There were times when I wanted to hug him fiercely, and there were times when I wanted to slap the stupid right out of him. I formed an emotional connection to the character, and wanted him to get the help he needed.

The author explores the family dynamics very well too - Cat's illness (hemophilia) is used as somewhat of an excuse by his parents to limit him as an adult making his own choices, and while they are supportive of his id as gender-queer, they do not want him to be sexually active, because of the issues sex can cause, due to the hemophilia.

After the trauma, Cat experiences many facets of being a victim - self-blame, anger, fear, guilt, and shame - which all confirm for him that his vows are the right way to move forward. The author also explores the conflict between Christianity and being LGBTQUIA, a theme that is likely familiar to most people on this spectrum. How many times have we been told that God hates us, because we're queer? How often do we see on the news that Christians deny us the right to even exist? How long did it take us to have the right to marry, in a country where Church and State are supposed to be separate entities, and freedom of religion doesn't give one the freedom to impose their particular brand of religion on someone else? Here, Cat's beliefs serve as a coping mechanism that at once helps and hinders him, a theme which progresses through the book, until Cat no longer needs it to cope.

In this case, the vows that Cat takes allow him to reclaim the part of himself that he lost during the attack - his autonomy to make decisions for himself - and they actually help him on his road to recovery. He has internalized some of the hate brought down on him but works through it. At the end of the book, which ends on a hopeful note, and seems to lead into Passing On Faith, Cat has, for the most part, recovered what he lost that night, and he's well on his way to forging his own path.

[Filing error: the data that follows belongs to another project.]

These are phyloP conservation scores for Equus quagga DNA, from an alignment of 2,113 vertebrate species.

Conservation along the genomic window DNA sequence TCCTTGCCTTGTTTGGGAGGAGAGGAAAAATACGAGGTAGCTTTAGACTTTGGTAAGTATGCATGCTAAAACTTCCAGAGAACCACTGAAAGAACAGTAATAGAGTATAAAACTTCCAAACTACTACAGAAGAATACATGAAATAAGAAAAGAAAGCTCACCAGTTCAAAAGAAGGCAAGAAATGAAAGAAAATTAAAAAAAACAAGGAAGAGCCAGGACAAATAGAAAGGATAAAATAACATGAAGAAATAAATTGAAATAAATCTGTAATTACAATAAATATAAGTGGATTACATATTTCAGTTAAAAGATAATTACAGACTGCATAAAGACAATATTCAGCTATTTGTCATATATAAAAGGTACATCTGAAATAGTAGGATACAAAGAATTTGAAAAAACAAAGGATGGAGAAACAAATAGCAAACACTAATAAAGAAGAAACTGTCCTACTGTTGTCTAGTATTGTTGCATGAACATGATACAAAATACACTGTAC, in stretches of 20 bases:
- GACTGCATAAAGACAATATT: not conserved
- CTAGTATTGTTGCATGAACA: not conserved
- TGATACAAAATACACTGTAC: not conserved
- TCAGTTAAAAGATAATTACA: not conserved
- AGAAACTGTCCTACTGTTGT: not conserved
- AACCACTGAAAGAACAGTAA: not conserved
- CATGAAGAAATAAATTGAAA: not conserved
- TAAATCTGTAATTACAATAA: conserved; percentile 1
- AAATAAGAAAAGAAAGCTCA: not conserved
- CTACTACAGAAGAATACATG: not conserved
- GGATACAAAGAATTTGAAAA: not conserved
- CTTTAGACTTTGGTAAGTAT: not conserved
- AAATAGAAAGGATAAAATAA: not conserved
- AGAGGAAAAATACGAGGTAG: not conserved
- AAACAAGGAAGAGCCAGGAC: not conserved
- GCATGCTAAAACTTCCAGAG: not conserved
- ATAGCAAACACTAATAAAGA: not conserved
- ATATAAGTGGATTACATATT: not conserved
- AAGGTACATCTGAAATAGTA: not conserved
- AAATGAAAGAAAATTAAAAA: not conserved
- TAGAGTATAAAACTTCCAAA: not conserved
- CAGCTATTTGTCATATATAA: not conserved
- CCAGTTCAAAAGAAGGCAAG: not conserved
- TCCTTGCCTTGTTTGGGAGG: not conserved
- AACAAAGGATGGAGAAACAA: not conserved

He has help, of course, primarily in the form of David, a nurse at the hospital. David's approach to Cat's silence, by not pushing him like the rest of the people in his life, by not forsaking him like his friends, goes a long way in building trust between the two, and eventually falling in love. Their romance is, while sweet and happy, still somewhat secondary to the rest of their relationship, but it allows Cat to safely explore his sexuality again, and he comes to rely on David heavily.

David promises Cat to never leave him, but cannot keep that promise due to circumstances beyond his control. However, his faithfulness up to that point has given Cat the strength to cope and keep moving forward without him.

The book isn't unicorns and flowers and glitter, but it's a book worth reading, showing a young man's road to recovery after a hateful attack that leaves him reeling and coping as best as he can. I cried a lot. I used a lot of tissues to dry my tears. You probably will too. Still, this book is definitely worth your time.

** I received a free copy of this book from its author. A positive review was not promised in return. **